Giant insect movies tend to amuse biologists. The creatures, remarkably resilient at their tiny sizes, would naturally seem to make perfect foils for army tanks and rifles were they to grow immense. Unfortunately, weight ratios would make movement difficult and their breathing mechanisms would render it impossible for the creatures to get enough oxygen. Far from being a monstrous combatant ready to take on the military, a giant insect would lay on the ground for a couple of minutes, then die.
The relative delicacy compared to the size is mirrored in the African giant earthworm. The beasts are fragile and their bodies rupture fairly easily… but it’s a large body. The worms have been reported to grow more than 21 feet long, with verified specimens reaching about nine feet in length.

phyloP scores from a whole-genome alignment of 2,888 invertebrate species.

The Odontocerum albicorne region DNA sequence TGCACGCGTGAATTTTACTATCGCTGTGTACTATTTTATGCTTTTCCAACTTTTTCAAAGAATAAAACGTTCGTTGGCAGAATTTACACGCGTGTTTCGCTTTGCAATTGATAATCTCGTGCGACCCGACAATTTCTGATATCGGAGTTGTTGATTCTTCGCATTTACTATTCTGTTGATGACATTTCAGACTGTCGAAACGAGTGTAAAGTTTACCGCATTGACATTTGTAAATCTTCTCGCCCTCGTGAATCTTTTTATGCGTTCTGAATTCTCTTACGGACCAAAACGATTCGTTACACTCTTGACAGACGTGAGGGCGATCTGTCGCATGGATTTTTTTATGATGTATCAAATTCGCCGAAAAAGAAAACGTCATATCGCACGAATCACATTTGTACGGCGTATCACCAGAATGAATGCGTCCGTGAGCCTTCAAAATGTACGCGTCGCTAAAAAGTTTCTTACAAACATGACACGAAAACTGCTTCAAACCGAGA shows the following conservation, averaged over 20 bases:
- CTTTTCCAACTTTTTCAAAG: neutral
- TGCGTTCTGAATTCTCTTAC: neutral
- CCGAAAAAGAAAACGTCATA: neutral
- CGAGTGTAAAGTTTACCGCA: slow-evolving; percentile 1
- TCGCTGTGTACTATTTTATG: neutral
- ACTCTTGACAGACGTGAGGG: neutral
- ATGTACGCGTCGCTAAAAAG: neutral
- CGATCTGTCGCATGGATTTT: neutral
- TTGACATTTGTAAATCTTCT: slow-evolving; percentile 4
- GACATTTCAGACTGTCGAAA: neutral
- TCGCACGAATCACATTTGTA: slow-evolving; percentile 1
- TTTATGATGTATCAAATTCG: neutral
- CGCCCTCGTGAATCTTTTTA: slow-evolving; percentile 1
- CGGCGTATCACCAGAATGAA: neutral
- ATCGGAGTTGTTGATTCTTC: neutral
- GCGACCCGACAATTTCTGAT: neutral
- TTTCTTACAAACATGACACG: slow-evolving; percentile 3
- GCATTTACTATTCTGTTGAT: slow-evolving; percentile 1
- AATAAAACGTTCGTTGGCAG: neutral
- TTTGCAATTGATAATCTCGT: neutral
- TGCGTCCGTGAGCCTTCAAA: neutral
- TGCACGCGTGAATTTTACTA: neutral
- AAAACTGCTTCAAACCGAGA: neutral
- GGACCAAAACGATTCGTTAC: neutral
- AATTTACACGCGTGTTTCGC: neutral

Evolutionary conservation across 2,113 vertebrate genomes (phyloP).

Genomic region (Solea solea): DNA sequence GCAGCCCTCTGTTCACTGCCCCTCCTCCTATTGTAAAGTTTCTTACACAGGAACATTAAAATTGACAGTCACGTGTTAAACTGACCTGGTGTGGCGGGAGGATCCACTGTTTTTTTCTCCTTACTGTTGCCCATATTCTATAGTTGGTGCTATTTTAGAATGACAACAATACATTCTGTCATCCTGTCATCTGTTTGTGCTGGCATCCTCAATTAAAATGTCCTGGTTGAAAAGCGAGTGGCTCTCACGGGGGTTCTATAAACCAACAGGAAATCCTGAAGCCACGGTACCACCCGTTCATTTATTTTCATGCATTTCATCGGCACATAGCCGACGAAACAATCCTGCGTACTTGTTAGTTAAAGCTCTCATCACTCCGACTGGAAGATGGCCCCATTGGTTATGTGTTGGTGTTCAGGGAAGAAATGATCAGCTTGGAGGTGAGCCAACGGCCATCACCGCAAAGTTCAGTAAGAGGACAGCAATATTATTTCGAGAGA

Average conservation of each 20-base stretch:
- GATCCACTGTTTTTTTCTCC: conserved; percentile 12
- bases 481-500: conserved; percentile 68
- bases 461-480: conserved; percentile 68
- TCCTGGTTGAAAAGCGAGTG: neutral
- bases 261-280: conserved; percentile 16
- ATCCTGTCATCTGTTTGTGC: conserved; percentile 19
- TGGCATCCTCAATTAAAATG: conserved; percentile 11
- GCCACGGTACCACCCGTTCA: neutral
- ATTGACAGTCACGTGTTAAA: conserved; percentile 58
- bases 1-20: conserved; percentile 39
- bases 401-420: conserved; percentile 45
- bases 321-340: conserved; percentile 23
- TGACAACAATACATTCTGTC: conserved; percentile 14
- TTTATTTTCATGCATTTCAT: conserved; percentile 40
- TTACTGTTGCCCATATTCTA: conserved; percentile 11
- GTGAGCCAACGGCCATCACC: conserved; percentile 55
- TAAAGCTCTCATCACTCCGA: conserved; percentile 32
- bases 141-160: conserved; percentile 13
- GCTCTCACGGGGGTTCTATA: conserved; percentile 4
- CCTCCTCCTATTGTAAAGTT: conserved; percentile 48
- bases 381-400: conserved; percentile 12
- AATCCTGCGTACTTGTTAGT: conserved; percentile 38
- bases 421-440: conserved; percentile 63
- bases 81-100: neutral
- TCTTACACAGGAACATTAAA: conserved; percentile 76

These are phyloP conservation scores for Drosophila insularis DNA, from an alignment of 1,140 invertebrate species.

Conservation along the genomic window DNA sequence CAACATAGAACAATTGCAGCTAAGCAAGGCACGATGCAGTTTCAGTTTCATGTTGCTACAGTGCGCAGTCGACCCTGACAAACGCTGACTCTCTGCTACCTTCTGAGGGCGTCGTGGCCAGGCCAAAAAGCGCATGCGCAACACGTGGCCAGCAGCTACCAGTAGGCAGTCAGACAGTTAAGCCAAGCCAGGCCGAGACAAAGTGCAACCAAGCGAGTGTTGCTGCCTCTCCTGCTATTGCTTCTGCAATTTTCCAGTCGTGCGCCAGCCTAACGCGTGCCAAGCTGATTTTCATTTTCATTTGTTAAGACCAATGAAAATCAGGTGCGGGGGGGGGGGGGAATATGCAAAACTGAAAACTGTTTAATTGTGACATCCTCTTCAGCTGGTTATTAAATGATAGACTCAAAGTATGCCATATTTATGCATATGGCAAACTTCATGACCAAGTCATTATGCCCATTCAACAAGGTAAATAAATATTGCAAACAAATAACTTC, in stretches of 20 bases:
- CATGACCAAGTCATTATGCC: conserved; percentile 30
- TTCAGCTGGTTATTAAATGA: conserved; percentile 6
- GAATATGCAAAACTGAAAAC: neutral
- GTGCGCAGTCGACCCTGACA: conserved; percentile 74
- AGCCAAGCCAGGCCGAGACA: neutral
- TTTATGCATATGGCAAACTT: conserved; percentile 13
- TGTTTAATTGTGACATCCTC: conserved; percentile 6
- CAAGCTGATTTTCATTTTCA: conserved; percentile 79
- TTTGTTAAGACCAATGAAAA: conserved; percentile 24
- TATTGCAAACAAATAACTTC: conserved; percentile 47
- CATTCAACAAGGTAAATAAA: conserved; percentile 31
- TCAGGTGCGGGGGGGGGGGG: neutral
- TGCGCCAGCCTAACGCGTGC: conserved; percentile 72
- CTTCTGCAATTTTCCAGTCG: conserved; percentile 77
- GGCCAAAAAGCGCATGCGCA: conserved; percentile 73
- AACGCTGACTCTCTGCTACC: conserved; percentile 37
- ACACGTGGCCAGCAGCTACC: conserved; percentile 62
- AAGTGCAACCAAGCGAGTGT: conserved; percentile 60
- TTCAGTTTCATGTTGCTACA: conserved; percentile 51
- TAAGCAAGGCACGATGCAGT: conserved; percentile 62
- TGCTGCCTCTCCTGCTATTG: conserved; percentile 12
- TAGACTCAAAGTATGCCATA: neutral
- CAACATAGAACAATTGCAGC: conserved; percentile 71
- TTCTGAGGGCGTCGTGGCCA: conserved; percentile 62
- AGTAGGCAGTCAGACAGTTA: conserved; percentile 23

They’re not amazingly thick; about the width of a thumb. If you want huge earthworms with significant width, you have to go down to South America.
The Ecuadorian rain forests are the home of a bunch of giant worm species, but there’s one which has raised a bunch of questions… because nobody’s even sure which exact species it might be.
It’s big, it’s thick… but it’s not as long as the African ones; it measured at only about five feet. Unfortunately it seems far more hardy than its African cousins.
Forget the giant insect movies. Giant worm movies. That’s what the army should have been fighting all along.
Question of the night: What’s your best gardening result?